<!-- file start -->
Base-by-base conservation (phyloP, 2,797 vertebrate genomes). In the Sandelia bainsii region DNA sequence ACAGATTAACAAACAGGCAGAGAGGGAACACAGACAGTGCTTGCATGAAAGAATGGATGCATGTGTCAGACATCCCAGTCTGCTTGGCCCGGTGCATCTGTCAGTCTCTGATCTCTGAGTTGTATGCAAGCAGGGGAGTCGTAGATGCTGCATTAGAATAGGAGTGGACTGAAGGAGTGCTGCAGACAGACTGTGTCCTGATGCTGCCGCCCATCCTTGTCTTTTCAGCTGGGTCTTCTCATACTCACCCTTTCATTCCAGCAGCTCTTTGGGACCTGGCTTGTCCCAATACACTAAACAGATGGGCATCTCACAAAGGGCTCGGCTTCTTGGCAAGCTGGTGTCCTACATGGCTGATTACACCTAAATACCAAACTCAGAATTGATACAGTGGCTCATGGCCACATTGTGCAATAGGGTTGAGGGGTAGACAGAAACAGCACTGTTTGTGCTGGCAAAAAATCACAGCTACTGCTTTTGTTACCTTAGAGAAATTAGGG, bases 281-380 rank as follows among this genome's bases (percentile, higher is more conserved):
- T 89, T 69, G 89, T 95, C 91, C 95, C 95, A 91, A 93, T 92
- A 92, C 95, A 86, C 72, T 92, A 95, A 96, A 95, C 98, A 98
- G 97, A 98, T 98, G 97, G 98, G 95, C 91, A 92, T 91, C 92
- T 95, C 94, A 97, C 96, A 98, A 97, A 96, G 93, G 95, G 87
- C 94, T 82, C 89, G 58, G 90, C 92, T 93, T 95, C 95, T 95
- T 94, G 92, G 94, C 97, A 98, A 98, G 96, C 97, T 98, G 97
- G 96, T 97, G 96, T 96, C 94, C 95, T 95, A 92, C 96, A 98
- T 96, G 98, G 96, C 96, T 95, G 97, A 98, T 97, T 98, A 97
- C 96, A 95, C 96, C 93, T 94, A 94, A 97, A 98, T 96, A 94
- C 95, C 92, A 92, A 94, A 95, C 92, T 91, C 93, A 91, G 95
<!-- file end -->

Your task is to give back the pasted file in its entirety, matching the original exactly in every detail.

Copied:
Base-by-base conservation (phyloP, 2,797 vertebrate genomes). In the Sandelia bainsii region DNA sequence ACAGATTAACAAACAGGCAGAGAGGGAACACAGACAGTGCTTGCATGAAAGAATGGATGCATGTGTCAGACATCCCAGTCTGCTTGGCCCGGTGCATCTGTCAGTCTCTGATCTCTGAGTTGTATGCAAGCAGGGGAGTCGTAGATGCTGCATTAGAATAGGAGTGGACTGAAGGAGTGCTGCAGACAGACTGTGTCCTGATGCTGCCGCCCATCCTTGTCTTTTCAGCTGGGTCTTCTCATACTCACCCTTTCATTCCAGCAGCTCTTTGGGACCTGGCTTGTCCCAATACACTAAACAGATGGGCATCTCACAAAGGGCTCGGCTTCTTGGCAAGCTGGTGTCCTACATGGCTGATTACACCTAAATACCAAACTCAGAATTGATACAGTGGCTCATGGCCACATTGTGCAATAGGGTTGAGGGGTAGACAGAAACAGCACTGTTTGTGCTGGCAAAAAATCACAGCTACTGCTTTTGTTACCTTAGAGAAATTAGGG, bases 281-380 rank as follows among this genome's bases (percentile, higher is more conserved):
- T 89, T 69, G 89, T 95, C 91, C 95, C 95, A 91, A 93, T 92
- A 92, C 95, A 86, C 72, T 92, A 95, A 96, A 95, C 98, A 98
- G 97, A 98, T 98, G 97, G 98, G 95, C 91, A 92, T 91, C 92
- T 95, C 94, A 97, C 96, A 98, A 97, A 96, G 93, G 95, G 87
- C 94, T 82, C 89, G 58, G 90, C 92, T 93, T 95, C 95, T 95
- T 94, G 92, G 94, C 97, A 98, A 98, G 96, C 97, T 98, G 97
- G 96, T 97, G 96, T 96, C 94, C 95, T 95, A 92, C 96, A 98
- T 96, G 98, G 96, C 96, T 95, G 97, A 98, T 97, T 98, A 97
- C 96, A 95, C 96, C 93, T 94, A 94, A 97, A 98, T 96, A 94
- C 95, C 92, A 92, A 94, A 95, C 92, T 91, C 93, A 91, G 95